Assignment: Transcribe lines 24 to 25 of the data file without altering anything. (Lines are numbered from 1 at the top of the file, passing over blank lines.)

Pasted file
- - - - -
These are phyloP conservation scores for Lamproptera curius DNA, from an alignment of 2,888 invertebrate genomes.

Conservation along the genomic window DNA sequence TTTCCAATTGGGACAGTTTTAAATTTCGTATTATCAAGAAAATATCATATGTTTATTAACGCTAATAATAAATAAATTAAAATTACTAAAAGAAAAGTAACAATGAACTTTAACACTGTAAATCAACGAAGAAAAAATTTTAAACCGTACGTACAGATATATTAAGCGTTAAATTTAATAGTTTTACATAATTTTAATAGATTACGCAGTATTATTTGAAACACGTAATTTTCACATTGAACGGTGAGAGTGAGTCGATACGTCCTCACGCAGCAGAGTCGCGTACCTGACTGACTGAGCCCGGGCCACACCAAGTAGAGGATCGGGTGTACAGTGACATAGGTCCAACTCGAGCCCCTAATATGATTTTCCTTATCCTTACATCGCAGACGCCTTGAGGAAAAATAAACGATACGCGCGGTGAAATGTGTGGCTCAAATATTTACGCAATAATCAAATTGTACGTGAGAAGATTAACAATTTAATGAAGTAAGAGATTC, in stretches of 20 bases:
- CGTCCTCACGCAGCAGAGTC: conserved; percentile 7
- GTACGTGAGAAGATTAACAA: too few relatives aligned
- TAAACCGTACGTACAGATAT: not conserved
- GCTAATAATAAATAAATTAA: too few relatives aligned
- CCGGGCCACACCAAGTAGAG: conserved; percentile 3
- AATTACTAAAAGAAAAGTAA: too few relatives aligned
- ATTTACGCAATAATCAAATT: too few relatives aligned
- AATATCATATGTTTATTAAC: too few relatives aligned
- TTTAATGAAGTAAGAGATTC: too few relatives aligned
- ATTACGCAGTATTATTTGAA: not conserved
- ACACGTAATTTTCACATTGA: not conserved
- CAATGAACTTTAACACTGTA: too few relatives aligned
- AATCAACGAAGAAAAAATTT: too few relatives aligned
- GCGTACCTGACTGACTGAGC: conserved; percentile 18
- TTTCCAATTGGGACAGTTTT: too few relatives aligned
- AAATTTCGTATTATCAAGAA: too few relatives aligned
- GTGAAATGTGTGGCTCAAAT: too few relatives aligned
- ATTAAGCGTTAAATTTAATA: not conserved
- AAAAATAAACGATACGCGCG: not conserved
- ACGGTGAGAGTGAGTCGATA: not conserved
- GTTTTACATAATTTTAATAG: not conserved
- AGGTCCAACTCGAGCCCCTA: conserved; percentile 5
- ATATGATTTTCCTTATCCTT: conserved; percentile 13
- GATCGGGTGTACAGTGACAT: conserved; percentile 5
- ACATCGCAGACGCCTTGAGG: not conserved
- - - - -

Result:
- AGGTCCAACTCGAGCCCCTA: conserved; percentile 5
- ATATGATTTTCCTTATCCTT: conserved; percentile 13